City council considers new measures to clear old boats from Bayou St. John

Published: Dec. 7, 2013 at 9:49 PM CST|Updated: Dec. 15, 2013 at 4:36 AM CST
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New Orleans, La.- City officials are looking at new measures to clear Bayou St. John of the old and molding kayaks moored along its side.

"It amazes me that people are leaving these kayaks. You can pick them up and put them in your SUV. So, why aren't they?" said Councilmember Susan Guidry.

Kayaks and canoes float on their side, growing moss and collecting rainwater, along the otherwise picturesque Bayou St. John.

"Some of these kayaks have been out here for years. We've been living here for about three years now," said Sumit Patel who lives along the bayou.

Guidry says the boats on the bank get in the way of grass cutting, but most importantly, they pose a health and safety risk.

"It harbors mosquitoes, if there's a hurricane or something like that and they're left abandoned they can become missiles. There are a number of problems. They're an attractive nuisance for children," said Guidry.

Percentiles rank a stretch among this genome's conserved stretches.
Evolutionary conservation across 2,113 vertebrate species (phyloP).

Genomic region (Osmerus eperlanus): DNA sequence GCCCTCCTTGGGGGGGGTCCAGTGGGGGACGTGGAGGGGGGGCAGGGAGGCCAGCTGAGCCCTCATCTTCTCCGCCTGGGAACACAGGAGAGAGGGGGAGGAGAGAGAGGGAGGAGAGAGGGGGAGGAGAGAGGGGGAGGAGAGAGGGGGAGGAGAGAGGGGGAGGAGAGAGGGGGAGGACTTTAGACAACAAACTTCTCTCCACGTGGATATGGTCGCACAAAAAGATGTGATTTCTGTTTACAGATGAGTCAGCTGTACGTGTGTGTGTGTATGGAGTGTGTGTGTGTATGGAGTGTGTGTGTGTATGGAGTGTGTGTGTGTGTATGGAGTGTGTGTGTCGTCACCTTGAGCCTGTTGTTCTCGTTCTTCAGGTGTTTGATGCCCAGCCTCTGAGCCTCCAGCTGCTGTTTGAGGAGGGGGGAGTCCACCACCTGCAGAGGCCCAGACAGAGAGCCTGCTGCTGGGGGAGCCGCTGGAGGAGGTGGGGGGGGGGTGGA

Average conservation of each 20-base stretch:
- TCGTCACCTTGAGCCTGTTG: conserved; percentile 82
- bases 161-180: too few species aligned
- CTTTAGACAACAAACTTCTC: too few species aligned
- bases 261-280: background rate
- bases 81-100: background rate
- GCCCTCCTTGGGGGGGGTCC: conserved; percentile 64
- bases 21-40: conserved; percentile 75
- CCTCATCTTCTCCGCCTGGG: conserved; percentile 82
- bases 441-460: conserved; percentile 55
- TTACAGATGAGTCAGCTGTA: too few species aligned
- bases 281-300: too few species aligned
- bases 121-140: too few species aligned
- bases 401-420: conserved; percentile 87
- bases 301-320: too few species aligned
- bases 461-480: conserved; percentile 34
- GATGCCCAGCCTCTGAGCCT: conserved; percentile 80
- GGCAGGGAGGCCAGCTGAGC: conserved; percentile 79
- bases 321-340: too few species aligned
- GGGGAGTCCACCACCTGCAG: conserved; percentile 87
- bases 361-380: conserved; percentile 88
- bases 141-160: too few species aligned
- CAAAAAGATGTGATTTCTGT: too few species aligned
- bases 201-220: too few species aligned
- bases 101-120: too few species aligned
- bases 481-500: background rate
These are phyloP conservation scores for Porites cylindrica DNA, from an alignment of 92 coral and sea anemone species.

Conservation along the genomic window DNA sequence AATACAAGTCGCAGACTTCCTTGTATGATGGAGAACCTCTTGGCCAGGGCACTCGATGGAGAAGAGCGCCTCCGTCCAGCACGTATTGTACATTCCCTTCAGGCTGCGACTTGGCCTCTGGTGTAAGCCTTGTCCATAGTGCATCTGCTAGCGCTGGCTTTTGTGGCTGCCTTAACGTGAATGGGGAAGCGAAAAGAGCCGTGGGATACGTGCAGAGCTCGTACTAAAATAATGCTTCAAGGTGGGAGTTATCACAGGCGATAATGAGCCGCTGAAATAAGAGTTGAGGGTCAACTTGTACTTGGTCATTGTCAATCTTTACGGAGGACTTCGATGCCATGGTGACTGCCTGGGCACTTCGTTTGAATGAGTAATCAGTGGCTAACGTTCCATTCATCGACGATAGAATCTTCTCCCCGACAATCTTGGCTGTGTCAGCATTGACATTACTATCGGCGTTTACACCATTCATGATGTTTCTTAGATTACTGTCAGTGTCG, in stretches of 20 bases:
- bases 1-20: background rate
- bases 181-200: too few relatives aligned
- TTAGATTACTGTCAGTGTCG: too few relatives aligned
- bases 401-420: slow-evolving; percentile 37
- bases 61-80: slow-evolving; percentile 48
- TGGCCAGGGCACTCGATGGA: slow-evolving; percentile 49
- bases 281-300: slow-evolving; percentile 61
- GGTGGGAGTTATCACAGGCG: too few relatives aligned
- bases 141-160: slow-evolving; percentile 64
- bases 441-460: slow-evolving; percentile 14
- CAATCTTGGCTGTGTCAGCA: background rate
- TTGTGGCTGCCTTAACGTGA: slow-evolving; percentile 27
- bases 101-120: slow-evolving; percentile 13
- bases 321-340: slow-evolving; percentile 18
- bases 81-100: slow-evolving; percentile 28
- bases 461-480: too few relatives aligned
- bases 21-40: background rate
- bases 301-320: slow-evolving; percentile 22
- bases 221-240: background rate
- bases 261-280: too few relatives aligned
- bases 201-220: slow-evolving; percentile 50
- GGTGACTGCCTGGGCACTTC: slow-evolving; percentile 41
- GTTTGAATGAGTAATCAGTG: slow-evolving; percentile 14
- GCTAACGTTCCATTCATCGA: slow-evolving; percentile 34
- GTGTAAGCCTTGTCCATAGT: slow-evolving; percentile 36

This isn't the first time boats have piled up.

About five years ago, the Orleans Levee District took charge of the removal process, Guidry said, "but, they said that really wasn't their jurisdiction so we have to create a regulation that allows it to be done."

So Guidry proposes an impoundment process for boats left in the bayou or on the bank for more than 24 hours.

An enforcement agent would leave a sticker on the boats with a date when they would be confiscated, and just like for abandoned vehicles, there would be a storage fee and a daily fee up to $150 before they would eventually be sold.

The problem is that no city agency wants to do the actual cleaning up.

"The NOPD says that they are strapped and that it's difficult to think in terms of taking on an additional task such as this. So, we're working on the enforcement part of it right now," said Guidry.

Though they are in favor of removing idle boats, neighbors say they hope the proposed rules don't discourage people from utilizing the waterway.

"Some of them obviously need to be cleaned up a little bit, but for the most part it's good for culture around here seeing people out here having a good time," said Bobby Hastings, who hangs out around the bayou.

"I like them, well some I do some I don't. I like having a boat you don't have to carry all the way from your house to get it there so you can just go out whenever you want, but obviously the ones with moss growing on them and half sunken-- they don't need to be out here," said Griff Lewis who lives near the bayou.